Sepp Blatter: Vote Trading Took Place In 2018, 2022 FIFA World Cup Selections

Vote trading occurred when FIFA's executive committee awarded the 2018 and 2022 World Cups. That's both a statement of what's been common knowledge and a report this evening out of England, where a Sepp Blatter interview with the BBC led to the FIFA president's confirmation that deals were make between groups bidding for the 2018 and 2022 tournaments.

The 2018 World Cup was awarded to Russia in December. On the same day, Qatar was awarded the 2022 tournament. Both decisions were received harshly by the English-language press, particularly in England and the United States, nations whose bids to host the tournaments failed to win the approval of the executive committee.

Per the BBC's interview (in comments published this evening at The Telegraph), Blatter says the Spain-Portugal group (2018 bidders) was acting in conjunction with the Qataris, creating a block of votes that supported Spain-Portugal for 2018, Qatar for 2022:

"I’ll be honest, there was a bundle of votes between Spain and Qatar," Blatter said. "But it was a nonsense. It was there but it didn’t work, not for one and not for the other side."

Paul Kelso, reporting for The Telegraph, tries to provide reason to question Blatter's assertion, though the logic is less salient than descriptive. Noting that the Spain-Portugal bid received seven votes in the 2018 process, Kelso extrapolates what similar influence may have done for the 2022 decision:

If, as Blatter claimed yesterday, Qatar received the same seven votes, it provided more than half of the 12 they required to win.

Whether Blatter or Kelso feel the block influenced the outcomes is likely irrelevant, for a couple of reasons. First, it's unlikely that we'll ever have enough certain information to examine the voting with the necessary detail. Even if we had interviews with every executive committee member, there would be reason to question if, with time to consider the outcomes and reactions, motives and stories have changed since the time of the vote. Even after committee member Chuck Blazer tried to confirm he voted for the United States, some questioned whether he was telling the truth.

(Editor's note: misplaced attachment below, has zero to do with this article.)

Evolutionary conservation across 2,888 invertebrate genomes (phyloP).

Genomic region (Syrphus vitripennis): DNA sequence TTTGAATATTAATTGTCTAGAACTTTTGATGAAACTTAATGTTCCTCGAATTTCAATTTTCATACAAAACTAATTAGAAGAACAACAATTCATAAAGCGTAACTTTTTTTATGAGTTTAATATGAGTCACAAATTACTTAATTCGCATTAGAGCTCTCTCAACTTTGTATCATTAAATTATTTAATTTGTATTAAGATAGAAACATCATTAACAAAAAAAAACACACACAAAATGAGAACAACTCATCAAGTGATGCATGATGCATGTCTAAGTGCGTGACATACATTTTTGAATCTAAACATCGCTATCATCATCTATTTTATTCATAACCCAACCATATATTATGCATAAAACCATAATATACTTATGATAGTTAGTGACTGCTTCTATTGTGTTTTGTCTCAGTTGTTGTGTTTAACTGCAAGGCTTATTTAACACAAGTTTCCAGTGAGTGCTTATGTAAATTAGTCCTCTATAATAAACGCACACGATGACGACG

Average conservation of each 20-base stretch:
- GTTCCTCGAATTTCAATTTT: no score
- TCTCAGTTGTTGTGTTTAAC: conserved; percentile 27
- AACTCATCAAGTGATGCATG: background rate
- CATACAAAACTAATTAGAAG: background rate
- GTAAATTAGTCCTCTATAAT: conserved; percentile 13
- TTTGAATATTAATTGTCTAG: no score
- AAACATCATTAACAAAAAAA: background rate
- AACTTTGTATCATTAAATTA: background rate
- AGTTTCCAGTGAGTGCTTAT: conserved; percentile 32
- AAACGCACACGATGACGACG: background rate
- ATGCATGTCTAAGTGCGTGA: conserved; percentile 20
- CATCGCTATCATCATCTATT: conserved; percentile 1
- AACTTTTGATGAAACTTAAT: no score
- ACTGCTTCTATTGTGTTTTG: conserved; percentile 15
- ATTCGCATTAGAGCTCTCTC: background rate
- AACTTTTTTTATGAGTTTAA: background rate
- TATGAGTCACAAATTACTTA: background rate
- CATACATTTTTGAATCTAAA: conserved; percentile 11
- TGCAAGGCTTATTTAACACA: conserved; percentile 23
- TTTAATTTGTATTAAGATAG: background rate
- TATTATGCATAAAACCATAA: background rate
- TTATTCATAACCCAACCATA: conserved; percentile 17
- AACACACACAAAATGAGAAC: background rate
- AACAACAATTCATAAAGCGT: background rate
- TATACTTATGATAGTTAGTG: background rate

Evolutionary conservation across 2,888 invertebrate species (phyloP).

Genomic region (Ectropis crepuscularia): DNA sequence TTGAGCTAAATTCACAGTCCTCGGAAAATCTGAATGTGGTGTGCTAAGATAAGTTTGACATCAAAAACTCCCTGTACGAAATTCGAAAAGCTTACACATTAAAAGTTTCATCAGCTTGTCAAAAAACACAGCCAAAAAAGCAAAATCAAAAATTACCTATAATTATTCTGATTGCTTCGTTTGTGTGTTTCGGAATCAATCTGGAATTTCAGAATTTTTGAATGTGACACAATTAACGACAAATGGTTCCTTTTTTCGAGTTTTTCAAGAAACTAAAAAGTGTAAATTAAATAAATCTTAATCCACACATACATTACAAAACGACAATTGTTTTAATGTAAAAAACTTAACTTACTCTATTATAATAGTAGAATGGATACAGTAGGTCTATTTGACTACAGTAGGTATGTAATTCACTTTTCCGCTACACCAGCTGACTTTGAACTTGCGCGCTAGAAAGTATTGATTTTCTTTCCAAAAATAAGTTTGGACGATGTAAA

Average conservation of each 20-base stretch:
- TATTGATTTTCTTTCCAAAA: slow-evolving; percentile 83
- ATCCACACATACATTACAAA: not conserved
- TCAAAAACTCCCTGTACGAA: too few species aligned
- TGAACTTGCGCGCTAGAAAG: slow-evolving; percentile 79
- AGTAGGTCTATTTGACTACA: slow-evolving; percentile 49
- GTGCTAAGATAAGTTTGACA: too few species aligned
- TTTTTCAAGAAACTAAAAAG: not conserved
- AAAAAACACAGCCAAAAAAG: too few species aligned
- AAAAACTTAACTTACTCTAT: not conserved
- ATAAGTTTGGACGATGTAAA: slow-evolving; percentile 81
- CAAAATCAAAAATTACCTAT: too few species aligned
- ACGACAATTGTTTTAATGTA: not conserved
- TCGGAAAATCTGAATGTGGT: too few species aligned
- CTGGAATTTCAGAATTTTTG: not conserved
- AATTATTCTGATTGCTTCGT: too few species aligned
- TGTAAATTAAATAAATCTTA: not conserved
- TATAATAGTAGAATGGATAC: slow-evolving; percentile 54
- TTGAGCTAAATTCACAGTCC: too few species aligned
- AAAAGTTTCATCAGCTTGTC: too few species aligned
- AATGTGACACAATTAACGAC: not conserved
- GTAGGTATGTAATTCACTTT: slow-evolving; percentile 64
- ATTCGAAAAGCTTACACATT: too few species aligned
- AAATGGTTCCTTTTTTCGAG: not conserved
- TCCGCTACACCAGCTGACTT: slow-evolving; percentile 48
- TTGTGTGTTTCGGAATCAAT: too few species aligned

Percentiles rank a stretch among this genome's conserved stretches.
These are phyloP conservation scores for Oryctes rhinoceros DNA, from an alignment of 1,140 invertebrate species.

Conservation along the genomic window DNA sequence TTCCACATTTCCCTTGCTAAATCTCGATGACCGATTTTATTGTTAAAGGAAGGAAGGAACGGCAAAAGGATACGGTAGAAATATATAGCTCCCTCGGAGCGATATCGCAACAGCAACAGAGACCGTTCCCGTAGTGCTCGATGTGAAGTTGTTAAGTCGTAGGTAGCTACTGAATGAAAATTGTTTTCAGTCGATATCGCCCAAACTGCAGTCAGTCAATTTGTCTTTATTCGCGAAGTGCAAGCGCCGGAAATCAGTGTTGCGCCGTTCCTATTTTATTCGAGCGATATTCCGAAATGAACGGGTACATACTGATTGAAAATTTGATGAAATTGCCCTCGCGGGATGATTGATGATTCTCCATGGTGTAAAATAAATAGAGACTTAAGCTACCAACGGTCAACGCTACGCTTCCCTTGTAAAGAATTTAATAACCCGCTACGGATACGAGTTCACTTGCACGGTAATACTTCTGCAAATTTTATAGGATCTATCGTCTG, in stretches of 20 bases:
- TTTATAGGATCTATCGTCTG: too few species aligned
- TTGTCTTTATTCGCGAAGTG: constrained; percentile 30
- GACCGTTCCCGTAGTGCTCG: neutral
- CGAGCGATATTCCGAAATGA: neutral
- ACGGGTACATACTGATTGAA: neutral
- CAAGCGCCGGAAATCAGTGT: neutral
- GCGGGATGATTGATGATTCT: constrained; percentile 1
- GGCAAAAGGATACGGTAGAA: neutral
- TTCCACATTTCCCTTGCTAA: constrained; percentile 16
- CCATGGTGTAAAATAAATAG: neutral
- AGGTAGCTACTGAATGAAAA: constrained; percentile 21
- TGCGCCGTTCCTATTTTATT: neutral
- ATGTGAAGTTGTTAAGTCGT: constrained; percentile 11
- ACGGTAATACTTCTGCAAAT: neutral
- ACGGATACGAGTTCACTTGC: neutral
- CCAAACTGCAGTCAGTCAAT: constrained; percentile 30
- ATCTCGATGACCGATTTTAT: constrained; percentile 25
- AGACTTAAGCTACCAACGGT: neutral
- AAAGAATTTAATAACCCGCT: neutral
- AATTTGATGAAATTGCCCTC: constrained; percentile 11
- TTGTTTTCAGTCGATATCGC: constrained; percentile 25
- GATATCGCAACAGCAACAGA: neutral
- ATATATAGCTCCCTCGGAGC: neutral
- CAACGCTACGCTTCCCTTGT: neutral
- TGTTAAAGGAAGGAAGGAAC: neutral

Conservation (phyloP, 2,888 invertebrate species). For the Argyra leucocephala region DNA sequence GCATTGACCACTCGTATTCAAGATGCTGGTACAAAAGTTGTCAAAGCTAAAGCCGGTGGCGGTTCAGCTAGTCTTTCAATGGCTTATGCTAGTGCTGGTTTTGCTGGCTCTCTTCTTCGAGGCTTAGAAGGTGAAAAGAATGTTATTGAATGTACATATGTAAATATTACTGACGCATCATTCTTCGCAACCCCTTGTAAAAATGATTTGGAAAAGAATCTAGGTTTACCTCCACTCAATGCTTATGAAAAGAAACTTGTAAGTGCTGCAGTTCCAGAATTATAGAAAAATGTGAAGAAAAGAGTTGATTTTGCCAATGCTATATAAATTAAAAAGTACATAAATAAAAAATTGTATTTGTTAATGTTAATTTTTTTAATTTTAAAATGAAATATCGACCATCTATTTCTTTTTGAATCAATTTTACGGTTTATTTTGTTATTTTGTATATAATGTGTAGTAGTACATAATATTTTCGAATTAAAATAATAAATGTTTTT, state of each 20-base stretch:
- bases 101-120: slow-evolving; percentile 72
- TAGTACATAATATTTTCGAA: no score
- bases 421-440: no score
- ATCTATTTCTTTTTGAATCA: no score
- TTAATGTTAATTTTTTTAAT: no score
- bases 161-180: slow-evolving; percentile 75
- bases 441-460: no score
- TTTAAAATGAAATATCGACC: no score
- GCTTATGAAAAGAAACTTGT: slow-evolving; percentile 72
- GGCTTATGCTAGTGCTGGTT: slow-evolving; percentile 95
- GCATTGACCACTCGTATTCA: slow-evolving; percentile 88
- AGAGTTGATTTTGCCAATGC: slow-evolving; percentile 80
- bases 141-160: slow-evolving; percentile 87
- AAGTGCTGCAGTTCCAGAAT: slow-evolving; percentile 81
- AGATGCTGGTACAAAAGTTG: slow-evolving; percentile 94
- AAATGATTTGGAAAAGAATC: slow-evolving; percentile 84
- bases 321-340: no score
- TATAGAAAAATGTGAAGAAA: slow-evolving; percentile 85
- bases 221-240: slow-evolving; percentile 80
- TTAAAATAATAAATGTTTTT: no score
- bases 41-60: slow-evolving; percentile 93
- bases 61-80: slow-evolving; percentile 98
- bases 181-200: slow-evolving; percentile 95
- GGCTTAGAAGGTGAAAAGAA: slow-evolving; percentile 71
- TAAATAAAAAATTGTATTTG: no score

Second (and more to the point), people likely to be enraged by this quasi-revelation are likely people who already believed FIFA is run by Swiss Sopranos, England and the United States should form their own governing body (presumably playing two nation Word Cups), and nothing like this has ever happened before, be it in FIFA or any other organization that engages in political processes as a means of making decisions. It makes it much easier to stomach U.S. Soccer losing to Qatar if it's a product of an irrational process.

That the process may actually be irrational is what will keep this story alive for 11 more years. Are you ready for it? Over a decade of brooding? The festering discontent of false expectations, survived by a constant stream of revelations, stoking sentiment set to be projected onto each hint of ill-preparedness we hear from Qatar between now and 2022?

Last month, it was indignation about a January World Cup (FIFA should have to revote!) This month, it's vote trading. What ever angle comes with March's iteration of this meme, I'm sure it will get mention in this space.

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